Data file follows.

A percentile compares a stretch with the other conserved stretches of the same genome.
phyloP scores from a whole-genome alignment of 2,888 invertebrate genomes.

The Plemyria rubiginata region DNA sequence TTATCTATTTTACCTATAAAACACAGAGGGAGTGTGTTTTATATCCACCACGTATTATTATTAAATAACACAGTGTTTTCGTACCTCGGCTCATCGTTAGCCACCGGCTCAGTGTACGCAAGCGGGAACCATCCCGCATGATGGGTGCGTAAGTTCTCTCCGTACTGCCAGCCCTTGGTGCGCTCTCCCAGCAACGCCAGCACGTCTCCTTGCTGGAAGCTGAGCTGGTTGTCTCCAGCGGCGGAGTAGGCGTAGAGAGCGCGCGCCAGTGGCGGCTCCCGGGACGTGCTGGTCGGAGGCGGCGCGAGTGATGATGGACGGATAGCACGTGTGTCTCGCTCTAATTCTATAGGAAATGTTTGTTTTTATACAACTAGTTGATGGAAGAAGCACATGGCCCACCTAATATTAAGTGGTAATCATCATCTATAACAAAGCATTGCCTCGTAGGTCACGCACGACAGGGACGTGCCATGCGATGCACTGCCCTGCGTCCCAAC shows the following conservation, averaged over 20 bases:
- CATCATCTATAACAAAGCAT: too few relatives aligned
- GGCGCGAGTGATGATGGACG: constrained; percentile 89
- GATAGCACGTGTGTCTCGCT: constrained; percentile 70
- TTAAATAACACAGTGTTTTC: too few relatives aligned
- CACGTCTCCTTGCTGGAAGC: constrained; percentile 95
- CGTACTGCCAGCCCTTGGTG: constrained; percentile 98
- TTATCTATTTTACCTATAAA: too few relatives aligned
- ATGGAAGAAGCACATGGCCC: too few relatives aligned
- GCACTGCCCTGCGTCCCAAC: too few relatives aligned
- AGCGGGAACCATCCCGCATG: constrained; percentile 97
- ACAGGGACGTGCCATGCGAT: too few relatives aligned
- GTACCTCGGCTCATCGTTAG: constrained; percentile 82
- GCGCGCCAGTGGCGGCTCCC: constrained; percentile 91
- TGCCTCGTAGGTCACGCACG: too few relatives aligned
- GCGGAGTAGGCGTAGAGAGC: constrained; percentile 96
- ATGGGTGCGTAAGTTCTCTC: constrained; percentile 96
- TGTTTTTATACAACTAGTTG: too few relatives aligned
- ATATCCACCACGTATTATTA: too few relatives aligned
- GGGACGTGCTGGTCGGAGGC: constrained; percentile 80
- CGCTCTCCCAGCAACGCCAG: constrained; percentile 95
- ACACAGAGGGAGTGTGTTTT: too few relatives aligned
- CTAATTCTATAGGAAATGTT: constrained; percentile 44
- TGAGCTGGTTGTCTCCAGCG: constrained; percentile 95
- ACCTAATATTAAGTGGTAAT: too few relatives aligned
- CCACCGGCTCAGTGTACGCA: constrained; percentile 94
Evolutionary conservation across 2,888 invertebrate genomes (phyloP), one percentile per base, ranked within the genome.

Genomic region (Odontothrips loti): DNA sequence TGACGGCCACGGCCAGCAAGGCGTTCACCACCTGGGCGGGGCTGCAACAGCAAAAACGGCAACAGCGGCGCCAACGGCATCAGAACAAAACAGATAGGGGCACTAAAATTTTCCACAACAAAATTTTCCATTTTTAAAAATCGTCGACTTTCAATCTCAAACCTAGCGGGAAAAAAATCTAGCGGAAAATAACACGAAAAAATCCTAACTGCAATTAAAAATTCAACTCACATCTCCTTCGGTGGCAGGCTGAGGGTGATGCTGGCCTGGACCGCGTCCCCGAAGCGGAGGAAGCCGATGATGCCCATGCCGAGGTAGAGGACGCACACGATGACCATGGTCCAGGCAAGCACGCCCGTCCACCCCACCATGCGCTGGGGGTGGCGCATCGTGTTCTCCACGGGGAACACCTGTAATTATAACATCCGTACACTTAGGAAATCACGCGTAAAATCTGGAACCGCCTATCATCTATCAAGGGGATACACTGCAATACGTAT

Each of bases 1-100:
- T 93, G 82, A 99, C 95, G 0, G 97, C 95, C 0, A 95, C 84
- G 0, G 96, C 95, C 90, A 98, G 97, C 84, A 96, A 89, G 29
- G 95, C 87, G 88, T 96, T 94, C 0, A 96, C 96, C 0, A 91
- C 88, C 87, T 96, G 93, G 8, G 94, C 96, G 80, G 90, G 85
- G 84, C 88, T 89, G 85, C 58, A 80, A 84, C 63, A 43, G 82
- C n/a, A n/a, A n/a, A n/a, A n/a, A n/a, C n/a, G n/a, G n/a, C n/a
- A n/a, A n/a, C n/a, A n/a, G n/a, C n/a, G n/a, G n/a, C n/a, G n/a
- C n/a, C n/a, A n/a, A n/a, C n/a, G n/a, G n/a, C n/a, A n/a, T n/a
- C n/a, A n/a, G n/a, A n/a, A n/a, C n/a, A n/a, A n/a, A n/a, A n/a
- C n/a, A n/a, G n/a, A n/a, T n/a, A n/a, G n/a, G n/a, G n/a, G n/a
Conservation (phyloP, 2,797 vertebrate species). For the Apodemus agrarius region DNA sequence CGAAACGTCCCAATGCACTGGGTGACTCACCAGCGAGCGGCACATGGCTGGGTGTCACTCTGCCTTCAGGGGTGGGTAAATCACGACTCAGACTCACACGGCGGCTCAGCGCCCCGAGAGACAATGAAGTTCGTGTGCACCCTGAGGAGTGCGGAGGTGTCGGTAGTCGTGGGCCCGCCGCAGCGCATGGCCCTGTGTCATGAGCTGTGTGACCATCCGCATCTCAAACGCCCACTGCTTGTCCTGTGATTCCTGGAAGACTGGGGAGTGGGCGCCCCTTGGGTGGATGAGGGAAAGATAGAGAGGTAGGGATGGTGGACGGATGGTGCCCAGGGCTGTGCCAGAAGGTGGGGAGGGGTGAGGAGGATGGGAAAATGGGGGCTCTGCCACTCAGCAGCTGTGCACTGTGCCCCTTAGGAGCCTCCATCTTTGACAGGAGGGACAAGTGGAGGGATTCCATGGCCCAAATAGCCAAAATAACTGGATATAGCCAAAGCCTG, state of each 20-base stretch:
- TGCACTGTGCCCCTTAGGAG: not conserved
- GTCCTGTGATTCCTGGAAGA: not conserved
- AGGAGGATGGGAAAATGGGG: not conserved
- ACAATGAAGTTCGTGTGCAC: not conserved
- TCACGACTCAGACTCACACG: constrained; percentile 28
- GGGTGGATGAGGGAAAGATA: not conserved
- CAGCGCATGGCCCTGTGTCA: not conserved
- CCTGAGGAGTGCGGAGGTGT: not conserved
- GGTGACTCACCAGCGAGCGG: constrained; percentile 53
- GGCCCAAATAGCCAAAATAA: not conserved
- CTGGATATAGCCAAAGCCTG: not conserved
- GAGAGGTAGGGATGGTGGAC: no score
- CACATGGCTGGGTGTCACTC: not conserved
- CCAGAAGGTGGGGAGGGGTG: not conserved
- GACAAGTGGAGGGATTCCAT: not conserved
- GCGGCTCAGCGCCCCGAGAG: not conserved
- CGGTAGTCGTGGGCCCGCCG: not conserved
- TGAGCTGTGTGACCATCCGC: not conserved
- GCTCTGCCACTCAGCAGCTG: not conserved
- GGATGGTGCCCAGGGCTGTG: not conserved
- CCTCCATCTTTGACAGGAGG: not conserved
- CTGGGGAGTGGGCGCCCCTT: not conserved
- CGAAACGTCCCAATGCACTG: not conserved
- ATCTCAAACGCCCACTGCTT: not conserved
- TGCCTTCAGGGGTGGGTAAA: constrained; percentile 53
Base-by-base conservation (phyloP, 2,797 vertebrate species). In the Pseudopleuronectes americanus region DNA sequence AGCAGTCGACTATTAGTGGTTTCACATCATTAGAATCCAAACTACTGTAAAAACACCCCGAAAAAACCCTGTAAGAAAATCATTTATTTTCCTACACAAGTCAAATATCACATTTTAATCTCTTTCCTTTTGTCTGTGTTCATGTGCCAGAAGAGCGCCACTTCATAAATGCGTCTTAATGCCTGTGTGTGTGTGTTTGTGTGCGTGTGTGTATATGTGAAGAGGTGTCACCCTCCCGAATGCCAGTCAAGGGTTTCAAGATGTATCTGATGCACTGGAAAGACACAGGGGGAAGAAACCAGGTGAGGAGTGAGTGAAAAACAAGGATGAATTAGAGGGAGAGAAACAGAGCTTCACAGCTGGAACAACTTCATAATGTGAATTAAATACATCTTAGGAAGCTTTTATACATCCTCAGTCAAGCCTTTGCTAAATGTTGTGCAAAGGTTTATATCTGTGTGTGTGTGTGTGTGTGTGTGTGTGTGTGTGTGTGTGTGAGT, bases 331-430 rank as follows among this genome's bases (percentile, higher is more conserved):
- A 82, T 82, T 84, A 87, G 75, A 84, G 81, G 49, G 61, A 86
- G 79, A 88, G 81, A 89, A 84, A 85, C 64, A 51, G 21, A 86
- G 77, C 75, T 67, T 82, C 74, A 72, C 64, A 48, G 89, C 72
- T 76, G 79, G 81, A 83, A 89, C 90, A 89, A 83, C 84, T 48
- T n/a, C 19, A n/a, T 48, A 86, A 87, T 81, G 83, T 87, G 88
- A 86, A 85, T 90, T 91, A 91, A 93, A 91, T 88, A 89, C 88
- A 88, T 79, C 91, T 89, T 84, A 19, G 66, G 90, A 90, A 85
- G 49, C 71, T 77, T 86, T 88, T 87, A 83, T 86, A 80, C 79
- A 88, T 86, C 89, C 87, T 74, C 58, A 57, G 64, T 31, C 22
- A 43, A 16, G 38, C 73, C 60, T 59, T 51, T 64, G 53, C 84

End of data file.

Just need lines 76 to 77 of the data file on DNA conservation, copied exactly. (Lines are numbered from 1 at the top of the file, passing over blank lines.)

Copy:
- G 49, C 71, T 77, T 86, T 88, T 87, A 83, T 86, A 80, C 79
- A 88, T 86, C 89, C 87, T 74, C 58, A 57, G 64, T 31, C 22